One area in which ebooks truly excel is in making classic literature available to the masses. Of course, that very word can be interpreted in a number of ways. Does “classic” mean Homer and Horace? Do we also include the likes of Austen and Dickens?
The danger of getting caught up in definitions is that you can end up blinkering yourself unnecessarily. That can be little short of tragic in the world of literature, yet it is particularly the case with many great books published in the immediate post-war years.
Many of us have a bit more time on our hands than usual right now, and are using it to catch up on some reading. If you’re stuck for ideas, here are three great works from that lost decade, the 1950s.
It’s usually the case that more people have “watched the movie” than “read the book” but surely the 1953 publication that brought us 007 is the most extreme example of the phenomenon. The Bond you will encounter has little in common with Daniel Craig’s charming character on the big screen, but set aside your preconceptions and you are transported to a different world.
The casino at the centre of the action is a place of mystery and wonder, something that has all but washed away in this age of online casino games where anyone can play baccarat, poker or online slots day or night. It’s tempting to draw out social commentary about changing attitudes and Bond’s appalling sexism, but you could do that with anything written in the past. At its heart, this is a rollicking good spy story, with some great set pieces, so sit back and enjoy.
The crazier the world gets, the more chilling books like Ray Bradbury’s dystopian masterpiece become. When it was first published in 1953, televisions were just starting to become a common feature in American homes, and it was easy to interpret the novel as a protest against their potential affect.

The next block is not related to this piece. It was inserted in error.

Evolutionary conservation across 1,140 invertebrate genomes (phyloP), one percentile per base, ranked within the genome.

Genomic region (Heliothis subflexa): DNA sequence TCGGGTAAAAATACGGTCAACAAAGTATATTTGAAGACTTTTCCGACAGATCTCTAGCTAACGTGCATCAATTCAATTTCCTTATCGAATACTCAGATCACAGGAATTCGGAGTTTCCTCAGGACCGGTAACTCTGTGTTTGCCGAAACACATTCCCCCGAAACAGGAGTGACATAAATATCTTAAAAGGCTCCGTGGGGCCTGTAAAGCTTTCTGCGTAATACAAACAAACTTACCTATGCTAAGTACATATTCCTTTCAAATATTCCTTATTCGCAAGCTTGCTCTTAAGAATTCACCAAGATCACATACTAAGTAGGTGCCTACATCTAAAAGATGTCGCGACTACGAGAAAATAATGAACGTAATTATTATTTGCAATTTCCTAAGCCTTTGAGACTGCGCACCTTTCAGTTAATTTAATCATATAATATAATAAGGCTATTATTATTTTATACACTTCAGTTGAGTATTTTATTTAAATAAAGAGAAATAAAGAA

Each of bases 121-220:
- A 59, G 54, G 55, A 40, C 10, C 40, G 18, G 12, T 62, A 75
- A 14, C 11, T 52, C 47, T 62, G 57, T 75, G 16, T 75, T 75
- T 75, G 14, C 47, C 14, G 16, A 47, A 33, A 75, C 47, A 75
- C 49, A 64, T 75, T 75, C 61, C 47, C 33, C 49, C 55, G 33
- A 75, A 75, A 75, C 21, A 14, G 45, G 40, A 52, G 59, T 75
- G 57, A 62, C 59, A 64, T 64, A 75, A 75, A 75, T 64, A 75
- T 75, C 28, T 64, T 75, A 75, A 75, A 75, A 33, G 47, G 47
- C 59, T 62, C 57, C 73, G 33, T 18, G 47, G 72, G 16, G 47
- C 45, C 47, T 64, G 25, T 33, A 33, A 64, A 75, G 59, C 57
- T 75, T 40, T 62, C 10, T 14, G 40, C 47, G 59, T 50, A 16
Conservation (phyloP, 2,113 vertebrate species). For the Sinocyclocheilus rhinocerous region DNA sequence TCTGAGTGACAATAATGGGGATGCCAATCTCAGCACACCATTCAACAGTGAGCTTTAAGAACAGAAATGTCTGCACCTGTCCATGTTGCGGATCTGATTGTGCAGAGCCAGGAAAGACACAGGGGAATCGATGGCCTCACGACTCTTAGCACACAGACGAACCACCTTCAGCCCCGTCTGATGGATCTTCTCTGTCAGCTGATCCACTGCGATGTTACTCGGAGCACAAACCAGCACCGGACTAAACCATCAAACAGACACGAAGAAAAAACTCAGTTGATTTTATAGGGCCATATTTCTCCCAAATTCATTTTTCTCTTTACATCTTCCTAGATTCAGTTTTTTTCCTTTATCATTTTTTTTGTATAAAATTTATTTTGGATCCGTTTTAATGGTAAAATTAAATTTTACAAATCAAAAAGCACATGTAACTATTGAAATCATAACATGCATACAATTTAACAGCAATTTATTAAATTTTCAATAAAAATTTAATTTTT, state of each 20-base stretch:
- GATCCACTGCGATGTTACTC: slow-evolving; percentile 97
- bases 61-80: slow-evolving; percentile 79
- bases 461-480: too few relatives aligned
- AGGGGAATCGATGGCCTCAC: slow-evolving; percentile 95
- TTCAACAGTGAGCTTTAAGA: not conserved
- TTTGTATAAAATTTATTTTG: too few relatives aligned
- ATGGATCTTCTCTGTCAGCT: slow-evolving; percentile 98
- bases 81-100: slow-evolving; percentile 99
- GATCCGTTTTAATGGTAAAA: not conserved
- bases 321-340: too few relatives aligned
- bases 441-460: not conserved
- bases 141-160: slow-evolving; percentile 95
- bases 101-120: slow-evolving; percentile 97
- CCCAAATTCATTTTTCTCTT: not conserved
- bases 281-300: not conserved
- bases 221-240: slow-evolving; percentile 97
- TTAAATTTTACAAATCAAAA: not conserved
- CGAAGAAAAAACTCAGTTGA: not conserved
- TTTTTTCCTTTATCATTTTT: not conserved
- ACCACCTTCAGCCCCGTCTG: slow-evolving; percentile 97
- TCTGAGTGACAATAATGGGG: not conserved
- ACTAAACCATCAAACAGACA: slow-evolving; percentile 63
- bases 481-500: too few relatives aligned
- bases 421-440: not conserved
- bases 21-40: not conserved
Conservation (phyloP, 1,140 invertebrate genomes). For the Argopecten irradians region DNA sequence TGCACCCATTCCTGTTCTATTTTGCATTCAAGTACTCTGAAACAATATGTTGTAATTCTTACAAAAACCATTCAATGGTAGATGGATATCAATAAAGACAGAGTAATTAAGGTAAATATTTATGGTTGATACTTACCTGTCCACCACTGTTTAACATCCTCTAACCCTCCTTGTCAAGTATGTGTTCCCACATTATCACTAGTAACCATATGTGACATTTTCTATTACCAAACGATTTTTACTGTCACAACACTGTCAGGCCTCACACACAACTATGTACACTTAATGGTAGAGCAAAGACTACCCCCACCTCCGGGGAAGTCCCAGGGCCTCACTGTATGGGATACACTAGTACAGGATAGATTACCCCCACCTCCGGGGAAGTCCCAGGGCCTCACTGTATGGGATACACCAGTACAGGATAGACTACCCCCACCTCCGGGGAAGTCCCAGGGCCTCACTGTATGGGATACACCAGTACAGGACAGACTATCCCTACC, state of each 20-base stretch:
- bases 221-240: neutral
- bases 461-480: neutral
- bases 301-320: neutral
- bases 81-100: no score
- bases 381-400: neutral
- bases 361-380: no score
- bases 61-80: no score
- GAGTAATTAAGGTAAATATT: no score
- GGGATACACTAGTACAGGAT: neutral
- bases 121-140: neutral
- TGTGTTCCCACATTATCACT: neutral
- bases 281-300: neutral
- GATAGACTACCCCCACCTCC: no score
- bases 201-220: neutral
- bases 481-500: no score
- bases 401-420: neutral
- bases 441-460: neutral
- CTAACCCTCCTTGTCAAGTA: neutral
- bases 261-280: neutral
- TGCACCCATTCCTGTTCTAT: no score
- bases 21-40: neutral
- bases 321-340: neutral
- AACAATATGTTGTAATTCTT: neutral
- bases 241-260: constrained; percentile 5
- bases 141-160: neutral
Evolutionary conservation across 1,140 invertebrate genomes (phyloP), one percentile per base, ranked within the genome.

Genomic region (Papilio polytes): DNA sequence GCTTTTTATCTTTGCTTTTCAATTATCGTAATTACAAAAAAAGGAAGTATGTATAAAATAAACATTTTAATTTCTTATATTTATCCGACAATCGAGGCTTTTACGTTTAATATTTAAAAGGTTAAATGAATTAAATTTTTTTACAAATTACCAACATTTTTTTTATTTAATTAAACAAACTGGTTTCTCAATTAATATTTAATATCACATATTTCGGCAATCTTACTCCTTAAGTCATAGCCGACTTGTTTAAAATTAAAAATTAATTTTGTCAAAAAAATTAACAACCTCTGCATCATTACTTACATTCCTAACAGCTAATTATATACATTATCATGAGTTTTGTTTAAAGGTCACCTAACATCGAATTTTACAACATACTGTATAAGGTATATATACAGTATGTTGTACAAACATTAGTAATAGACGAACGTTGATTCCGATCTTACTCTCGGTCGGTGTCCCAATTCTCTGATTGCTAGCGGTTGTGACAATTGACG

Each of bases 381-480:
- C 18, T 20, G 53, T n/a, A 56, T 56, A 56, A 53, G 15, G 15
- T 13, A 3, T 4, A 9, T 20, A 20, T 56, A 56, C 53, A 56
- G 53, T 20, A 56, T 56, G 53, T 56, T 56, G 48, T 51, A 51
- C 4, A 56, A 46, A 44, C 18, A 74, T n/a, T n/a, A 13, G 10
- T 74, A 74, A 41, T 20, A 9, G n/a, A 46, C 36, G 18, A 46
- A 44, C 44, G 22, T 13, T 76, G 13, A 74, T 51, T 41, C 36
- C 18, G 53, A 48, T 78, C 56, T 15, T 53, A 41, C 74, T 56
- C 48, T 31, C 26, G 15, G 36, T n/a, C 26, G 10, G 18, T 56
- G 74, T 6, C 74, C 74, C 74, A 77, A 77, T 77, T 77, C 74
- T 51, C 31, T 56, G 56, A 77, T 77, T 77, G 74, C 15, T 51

Almost 70 years on, its deeper commentary on censorship and the dangers of taking everything you read or hear on a screen at face value are brought into sharp focus. Essential reading, and more so now than ever!
The Lord of the Rings
If we were permitted to classify just one book from the 1950s alongside the classics, there would be no contest. Tolkien’s 1954 epic in three parts transports you completely into Middle Earth, complete with its own geography, languages, folklore and history.
Don’t be put off by the number of pages, they fly by without you noticing. The worst part is that this is one of those books that leaves you with a feeling of profound sadness and loss when you reach the end and must reluctantly return from Middle Earth.
If you’ve not already done so, break yourself in gently by first reading The Hobbit. You will become acquainted with the landscape and will also find out just how an object of such immense power came to be in the possession of a certain Bilbo Baggins.
Markus lives in San Francisco, California and is the video game and audio expert on Good e-Reader! He has a huge interest in new e-readers and tablets, and gaming.